From the year in pee and poop to my advocacy for the selective flush, I've accidentally become known as TreeHugger's pee and poop correspondent. Even then, most of our discussions around toilet issues seem to revolve around how to dispose of these waste streams safely and not the wonderful and sometimes surprising things that they can do for us.
So here's to a more positive note. Let's look at some ways that urine can help save humanity.
Most of us would recoil at the thought of ancient, accumulated, dried-out urine. But not climate scientists. As reported by Michael, it turns out that rock hyrax urine can be used to track our changing climate—much like ice cores or tree rings—because this small, African mammal "forms communities that live in the same rock fissures for very long periods of time, and they use the same place to pee every day."
But what do scientists look for? Pollen, bits of leaves, grasses, and gas bubbles apparently. It turns out hyrax urine is thick, viscous and dries quickly. Which is good to know. I guess.
Urinal monitors key health indicators
Urine samples have long been a diagnostic tool for health professionals, but what if all of us could took a regular urine sample to keep track of how our bodies are operating? The only trouble is that peeing in a test tube and then running a bunch of diagnostic tests does not seem quite as pleasurable as doing your business and then drinking your morning coffee. Luckily, technology may have an answer for us. Designer Royce Zhang has developed a smart urinal which monitors everything from sugar levels, PH, red/white blood cells and more.
Exposing links between BPA and heart disease
Speaking of diagnostics, urine is playing a key role in revealing how key environmental toxins like BPA are finding their way into our bodies and, more importantly, how those toxins are impacting our health. As Sara Novak has reported, extensive sampling of urine has shown a correlation between BPA levels and heart disease:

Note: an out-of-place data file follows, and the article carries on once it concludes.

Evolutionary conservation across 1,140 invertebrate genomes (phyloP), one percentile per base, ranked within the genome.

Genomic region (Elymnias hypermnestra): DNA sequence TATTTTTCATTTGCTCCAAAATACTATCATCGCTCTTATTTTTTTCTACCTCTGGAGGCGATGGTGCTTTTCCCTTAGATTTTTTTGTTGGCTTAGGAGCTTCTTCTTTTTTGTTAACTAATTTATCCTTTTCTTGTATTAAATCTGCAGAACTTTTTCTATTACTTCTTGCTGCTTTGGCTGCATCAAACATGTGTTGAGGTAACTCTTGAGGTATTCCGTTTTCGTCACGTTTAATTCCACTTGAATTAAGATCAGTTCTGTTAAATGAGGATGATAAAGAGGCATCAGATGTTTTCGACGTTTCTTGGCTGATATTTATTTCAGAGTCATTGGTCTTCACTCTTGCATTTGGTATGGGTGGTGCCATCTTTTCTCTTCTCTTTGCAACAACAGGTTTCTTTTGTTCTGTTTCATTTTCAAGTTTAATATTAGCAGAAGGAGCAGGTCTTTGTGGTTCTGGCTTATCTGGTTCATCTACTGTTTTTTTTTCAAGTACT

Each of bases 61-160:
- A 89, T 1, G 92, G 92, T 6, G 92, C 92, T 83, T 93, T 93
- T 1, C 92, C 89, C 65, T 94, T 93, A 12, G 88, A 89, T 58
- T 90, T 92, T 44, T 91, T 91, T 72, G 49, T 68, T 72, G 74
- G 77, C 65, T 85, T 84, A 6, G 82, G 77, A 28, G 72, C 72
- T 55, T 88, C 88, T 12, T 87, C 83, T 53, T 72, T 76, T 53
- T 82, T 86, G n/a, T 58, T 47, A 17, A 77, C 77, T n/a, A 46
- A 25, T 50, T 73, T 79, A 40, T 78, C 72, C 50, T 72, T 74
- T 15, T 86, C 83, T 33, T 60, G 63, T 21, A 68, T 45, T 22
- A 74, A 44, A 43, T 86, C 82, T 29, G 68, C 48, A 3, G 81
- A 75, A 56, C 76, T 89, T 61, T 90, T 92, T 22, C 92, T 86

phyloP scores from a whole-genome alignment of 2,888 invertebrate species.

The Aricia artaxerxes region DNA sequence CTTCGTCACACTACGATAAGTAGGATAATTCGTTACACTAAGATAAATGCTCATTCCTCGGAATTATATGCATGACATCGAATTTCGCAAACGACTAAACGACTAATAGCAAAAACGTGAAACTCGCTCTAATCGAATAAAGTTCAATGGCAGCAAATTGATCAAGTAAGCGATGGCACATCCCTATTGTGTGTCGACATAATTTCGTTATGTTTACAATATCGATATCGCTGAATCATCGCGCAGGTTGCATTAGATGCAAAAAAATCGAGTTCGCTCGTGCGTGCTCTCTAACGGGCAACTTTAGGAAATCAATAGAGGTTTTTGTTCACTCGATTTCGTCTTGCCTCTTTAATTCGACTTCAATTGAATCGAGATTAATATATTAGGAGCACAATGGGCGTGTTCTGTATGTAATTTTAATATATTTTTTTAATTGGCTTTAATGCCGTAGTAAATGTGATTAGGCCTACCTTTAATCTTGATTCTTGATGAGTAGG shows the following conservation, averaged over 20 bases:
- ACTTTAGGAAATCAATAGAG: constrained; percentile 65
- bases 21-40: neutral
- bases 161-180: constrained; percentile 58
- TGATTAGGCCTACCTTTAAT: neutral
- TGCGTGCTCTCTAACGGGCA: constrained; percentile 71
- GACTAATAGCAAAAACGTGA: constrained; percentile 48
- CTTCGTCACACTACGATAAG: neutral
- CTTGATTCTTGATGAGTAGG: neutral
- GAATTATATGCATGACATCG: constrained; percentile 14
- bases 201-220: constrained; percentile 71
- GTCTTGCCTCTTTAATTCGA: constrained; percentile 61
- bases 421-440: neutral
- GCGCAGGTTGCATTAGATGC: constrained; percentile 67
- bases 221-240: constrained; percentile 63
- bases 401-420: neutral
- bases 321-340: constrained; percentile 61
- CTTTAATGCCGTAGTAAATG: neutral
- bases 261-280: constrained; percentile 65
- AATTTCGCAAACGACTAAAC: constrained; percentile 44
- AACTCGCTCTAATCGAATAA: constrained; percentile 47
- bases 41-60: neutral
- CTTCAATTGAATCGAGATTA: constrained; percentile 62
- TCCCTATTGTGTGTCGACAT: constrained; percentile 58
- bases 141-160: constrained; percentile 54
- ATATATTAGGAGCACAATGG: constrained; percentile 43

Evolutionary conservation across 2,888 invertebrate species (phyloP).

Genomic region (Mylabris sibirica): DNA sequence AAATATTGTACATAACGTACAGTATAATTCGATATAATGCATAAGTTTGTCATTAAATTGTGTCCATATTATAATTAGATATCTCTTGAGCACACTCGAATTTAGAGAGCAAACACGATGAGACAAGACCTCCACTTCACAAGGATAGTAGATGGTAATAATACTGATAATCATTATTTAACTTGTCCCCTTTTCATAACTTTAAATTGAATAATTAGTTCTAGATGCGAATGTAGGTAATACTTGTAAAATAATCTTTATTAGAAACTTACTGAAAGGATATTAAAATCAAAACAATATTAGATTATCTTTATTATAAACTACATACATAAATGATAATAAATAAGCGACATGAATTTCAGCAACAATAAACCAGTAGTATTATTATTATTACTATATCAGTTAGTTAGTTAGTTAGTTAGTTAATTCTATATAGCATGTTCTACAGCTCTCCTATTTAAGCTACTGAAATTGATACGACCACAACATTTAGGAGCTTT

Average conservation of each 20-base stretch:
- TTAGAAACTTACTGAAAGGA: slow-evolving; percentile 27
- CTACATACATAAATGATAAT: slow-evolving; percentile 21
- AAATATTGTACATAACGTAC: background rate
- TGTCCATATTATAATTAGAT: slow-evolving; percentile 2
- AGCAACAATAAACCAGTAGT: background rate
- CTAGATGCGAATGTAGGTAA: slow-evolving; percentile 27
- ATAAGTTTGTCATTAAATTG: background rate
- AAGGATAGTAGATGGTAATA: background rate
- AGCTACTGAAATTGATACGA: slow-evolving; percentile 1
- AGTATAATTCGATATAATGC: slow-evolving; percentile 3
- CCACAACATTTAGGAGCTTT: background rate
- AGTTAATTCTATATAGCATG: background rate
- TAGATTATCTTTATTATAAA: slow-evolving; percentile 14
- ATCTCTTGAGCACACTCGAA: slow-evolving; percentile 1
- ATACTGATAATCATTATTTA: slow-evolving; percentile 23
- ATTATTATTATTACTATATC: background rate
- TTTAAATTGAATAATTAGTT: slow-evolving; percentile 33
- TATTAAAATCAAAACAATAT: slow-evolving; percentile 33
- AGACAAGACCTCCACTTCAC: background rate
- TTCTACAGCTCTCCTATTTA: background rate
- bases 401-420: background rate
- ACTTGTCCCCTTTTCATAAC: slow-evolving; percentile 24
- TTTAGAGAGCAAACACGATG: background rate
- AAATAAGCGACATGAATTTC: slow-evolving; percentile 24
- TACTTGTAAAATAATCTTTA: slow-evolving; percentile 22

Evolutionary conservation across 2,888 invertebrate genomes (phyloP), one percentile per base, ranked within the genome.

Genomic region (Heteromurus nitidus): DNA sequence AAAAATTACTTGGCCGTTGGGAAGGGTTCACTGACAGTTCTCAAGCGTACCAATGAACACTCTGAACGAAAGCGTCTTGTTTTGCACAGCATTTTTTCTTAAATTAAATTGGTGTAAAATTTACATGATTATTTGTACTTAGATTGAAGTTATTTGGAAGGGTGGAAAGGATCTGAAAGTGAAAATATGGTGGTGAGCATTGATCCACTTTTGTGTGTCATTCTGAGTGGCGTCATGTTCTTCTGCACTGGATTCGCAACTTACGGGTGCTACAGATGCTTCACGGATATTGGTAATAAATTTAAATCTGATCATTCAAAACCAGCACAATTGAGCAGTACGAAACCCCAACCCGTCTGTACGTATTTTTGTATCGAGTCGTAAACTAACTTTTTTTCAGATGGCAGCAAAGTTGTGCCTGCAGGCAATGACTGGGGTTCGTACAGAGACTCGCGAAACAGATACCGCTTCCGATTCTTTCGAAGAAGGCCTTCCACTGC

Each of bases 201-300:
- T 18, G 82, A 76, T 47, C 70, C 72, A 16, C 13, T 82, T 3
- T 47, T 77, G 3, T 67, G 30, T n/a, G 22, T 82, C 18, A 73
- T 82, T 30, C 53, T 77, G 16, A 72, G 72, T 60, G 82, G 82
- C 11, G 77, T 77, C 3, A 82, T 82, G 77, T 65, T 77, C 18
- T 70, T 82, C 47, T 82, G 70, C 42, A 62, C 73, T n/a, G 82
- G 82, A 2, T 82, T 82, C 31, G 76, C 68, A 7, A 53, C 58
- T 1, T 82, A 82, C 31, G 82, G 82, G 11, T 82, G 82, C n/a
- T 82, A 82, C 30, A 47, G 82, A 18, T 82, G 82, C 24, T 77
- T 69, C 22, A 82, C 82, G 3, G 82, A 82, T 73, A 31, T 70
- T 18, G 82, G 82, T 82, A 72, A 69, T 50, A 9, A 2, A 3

Researchers used urine samples from 758 study participants that were initially considered healthy but later developed heart disease and 861 participants that were considered healthy and did not develop heart disease. The study found that those who had heart disease also had higher concentrations of BPA in their urine.
In other news, urine samples were also used to expose alarmingly high levels of arsenic in children's blood streams, and pointing researchers to the fact that arsenic-laced chicken feed was the culprit.
Growing our food (and offsetting our aviation emissions?)
As Mat already reported, some advocates of "peecycling" claim that using urine to fertilize our fields could save 180,000,000 tons of CO2 emissions, or the equivalent of approximately half of our global aviation-related emissions. Urine as fertilizer is, of course, nothing new. We're big advocates of peeing on your compost and urine-separating toilets as a remedy for peak phosphorous. We've also seen how urine-fertilized tomato plants can outperform their synthetically aided counterparts.
A word of caution is needed though. The world's largest urine separating and composting toilet experiment in rural China (presumably the one referenced in this video) was recently brought to an end due to complaints from residents and technological hurdles.
OK, this one really is kind of disgusting. Even for someone with a toilet fixation like me. But NASA is experimenting with forward osmosis filtering systems to create sugary, flavored energy drinks from astronauts' own waste fluids. This might be useful for the rest of us if climate change continues to disrupt the hydrological cycle. Even if we don't end up in Dune-like space suits drinking our own pee, there's a strong case to be made for recycling waste water on a municipal-scale. It might even provide further incentives for us to remove the toxins from our environment so we can actually do it safely.